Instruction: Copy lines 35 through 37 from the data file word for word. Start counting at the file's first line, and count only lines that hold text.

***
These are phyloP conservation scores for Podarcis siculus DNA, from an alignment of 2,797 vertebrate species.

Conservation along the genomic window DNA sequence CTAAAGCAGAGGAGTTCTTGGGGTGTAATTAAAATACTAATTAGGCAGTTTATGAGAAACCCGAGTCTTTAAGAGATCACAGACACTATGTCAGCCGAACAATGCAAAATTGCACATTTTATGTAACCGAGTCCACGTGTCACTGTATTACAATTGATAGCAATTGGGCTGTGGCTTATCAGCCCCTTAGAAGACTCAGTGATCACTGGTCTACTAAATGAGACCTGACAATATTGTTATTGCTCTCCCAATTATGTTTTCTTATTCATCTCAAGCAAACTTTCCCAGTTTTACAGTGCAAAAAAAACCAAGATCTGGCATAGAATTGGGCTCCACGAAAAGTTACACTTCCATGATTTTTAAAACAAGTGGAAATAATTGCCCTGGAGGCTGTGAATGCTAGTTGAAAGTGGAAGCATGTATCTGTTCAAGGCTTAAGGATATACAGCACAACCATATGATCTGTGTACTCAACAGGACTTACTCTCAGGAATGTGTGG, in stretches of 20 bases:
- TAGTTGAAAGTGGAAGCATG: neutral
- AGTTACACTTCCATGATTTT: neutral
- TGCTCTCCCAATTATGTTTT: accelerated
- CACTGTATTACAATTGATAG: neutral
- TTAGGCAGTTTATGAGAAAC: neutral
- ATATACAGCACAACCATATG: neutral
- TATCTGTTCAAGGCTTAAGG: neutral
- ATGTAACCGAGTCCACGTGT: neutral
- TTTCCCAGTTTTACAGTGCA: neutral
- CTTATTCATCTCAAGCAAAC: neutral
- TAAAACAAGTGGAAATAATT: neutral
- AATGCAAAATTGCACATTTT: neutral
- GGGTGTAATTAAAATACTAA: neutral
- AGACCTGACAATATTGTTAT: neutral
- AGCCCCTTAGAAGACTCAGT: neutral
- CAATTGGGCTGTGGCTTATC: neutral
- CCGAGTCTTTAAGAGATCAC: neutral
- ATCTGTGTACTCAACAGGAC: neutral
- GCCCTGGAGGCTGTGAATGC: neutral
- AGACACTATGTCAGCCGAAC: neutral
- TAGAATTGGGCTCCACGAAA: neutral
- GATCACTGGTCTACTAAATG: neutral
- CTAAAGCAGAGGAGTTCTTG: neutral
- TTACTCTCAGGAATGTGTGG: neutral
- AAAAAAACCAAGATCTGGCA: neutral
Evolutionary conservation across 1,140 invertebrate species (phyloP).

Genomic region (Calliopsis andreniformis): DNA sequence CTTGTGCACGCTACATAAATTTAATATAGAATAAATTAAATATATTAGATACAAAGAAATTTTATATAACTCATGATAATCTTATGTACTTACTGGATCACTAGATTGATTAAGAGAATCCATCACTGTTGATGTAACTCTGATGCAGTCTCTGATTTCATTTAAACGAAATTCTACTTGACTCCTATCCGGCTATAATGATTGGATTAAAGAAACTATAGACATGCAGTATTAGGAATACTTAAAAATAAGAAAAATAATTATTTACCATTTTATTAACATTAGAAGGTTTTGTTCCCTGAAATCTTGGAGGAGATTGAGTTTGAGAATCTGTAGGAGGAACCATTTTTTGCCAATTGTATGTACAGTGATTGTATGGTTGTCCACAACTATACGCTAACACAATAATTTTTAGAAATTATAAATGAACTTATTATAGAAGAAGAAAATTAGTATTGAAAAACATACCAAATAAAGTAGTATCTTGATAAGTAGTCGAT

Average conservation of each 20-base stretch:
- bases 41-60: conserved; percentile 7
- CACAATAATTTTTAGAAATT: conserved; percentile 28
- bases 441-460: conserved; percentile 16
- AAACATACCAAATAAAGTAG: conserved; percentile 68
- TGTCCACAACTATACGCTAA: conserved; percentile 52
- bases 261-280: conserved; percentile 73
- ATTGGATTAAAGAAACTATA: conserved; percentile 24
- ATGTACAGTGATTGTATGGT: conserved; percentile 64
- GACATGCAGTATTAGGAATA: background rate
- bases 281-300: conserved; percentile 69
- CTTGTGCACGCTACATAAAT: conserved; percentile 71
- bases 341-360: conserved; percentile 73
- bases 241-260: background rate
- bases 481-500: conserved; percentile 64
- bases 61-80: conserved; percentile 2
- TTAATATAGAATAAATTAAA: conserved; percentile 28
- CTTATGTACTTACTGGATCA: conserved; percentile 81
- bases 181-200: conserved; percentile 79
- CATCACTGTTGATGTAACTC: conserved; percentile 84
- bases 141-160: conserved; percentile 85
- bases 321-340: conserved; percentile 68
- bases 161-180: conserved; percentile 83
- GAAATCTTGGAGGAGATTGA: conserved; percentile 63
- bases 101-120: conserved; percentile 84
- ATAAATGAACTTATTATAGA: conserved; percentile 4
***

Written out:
- TGTCCACAACTATACGCTAA: conserved; percentile 52
- bases 261-280: conserved; percentile 73
- ATTGGATTAAAGAAACTATA: conserved; percentile 24